While the erupting democracy movement gains momentum, violent dictators are likely to seek every conceivable avenue to retain power. This will make for tough choices in the road to a democratic region. The more dictatorial the regime, the higher the price of freedom will be. Surging democratic passions in the wider Middle East and North Africa delicately bring to mind what Thomas Jefferson once posed: “The tree of liberty is refreshed from time to time with the blood of patriots and tyrants.” The governments of Libya and Bahrain are more autocratic and entrenched than those of Egypt’s Mubarak and Tunisia’s Ben Ali. Yet, Libyan and Bahraini regimes are less despotic than those of the deeply rooted tyrants of Damascus, Riyadh and Tehran. The crucible for regional democrats will continue before regional transformation can truly take hold, and with every falling dictatorship, the terrain grows rougher while momentum grows stronger. However, the cognitive dissonance of policy that draws a hard-line with moderate autocrats and mollycoddles tough autocrats must be reversed. It will take time, and it will require a fresh way of thinking about new foreign policy in a new Middle East.

Foreign Policy at the Intersection of Realism and Idealism: A Values Agenda

In Egypt, Western realists are obviously concerned with outcomes in elections. Realists have a lot to answer for in their past deals with devils in the region, and complacent policy-makers in the West must rethink attitudes on whether democracy is exclusive to one part of the world or is accessible to all. It is time to trade cynical realism and bowing before tyrants for practical idealism and standing with patriots.

Revolts throughout the Middle East scream a central question: Are we confident enough in the system of democracy itself to marginalize extremists and encourage compromise?

World leaders should not hesitate to stand by a generation that has grown up from under the thumb of Middle Eastern despots. The world can no longer tolerate cynical interests that rest in direct opposition to the democratic aspirations of the people of the region and the awakening of their imagination. Each of these countries has cynically named parks within their cities: Tahrir (Liberty) Square in Cairo, Azadi (Freedom) Square in Tehran, Hurriya (Freedom) Square in Benghazi. It is on these plots of symbolic real estate that people continue to demonstrate that the consent to govern no longer exists in the hands of gangsters, that tyrants must leave and that a system of democracy must be at the heart of their emerging societies. And the juxtaposition is fantastic.

On the hemmed grounds of cynical realism now roars a new, practical idealism. It is a source of inspiration on how world leaders can go beyond the policies of multilateralism and bilateralism toward the full and robust engagement of “micro-lateralism.”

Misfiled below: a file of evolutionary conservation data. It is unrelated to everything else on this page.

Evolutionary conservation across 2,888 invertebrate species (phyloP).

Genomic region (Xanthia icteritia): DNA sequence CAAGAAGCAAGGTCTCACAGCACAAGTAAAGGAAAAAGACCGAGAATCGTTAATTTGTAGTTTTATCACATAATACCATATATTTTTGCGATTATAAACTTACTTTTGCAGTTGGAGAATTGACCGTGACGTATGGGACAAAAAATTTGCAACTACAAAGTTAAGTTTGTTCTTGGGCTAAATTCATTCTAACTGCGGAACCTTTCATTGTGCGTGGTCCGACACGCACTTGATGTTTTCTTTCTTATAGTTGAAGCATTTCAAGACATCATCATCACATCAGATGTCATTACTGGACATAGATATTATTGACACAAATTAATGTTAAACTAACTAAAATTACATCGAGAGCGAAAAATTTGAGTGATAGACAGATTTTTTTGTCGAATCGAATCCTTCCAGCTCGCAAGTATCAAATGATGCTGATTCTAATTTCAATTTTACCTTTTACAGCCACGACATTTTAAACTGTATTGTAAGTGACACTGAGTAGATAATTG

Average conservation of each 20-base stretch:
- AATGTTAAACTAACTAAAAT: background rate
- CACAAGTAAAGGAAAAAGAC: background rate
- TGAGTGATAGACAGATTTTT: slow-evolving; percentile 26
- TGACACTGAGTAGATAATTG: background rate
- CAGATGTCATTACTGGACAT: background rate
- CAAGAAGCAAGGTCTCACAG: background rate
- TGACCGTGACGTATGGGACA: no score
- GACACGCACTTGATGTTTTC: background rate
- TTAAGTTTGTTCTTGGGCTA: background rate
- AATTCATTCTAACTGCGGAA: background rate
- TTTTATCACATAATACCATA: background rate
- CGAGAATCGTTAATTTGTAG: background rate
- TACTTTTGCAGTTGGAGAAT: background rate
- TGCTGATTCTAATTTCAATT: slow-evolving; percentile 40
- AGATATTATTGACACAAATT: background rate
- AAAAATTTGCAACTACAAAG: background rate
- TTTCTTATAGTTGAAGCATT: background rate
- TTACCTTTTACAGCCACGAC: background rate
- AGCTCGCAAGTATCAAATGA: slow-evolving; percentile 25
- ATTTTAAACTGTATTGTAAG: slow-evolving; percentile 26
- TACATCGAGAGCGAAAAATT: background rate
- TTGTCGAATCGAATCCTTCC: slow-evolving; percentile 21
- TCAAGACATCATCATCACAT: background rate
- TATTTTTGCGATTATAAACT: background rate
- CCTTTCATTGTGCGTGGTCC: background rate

Engaging Micro-lateralism in the Modern Era

States traditionally partner in multi-national diplomacy and in state-to-state relationships. However states also have clear preferences within tyrannical regimes – and a desire to aid and assist friendly forces within those societies. This micro-lateralist foreign policy engages on multiple levels: support for independent civilian-led militaries (from freedom fighters to professional militaries), strengthening targeted elements of local economies, mainstreaming democracy assistance and modernizing foreign policy to meet the demands of citizens organizing within the digital age.

Support for Independent Civilian-Led Militaries

In crisis, governments tend to be guided by the agencies with the most data and the most relationships. In Egypt, the U.S. Department of Defense informs the U.S. government about local events more often than does intelligence, diplomats or aid organizations. In this transitional period, military-to-military relations have been the lifeblood in assurance toward a meaningful transition to democracy. Wherever that is absent, tyrants are more dangerous and war is more likely.

More often than ever before, the U.S. military is central in addressing asymmetric or micro-lateral engagements. Whether in the inducement of democracy as in Iraq and the U.S. military’s surge – as much about a tactical shift toward local ownership and accountability as it was about a troop buildup – or in partnership with indigenous forces of democracy as in Egypt, the military has taken on far more than it did traditionally. There are fair questions about whether the military ought to remain in this realm; at the very least, it certainly has established its bona fides in innovating to meet the needs of the modern century. Indeed, the military’s role in the reconstruction of post-World War ll Japan adds to this credibility.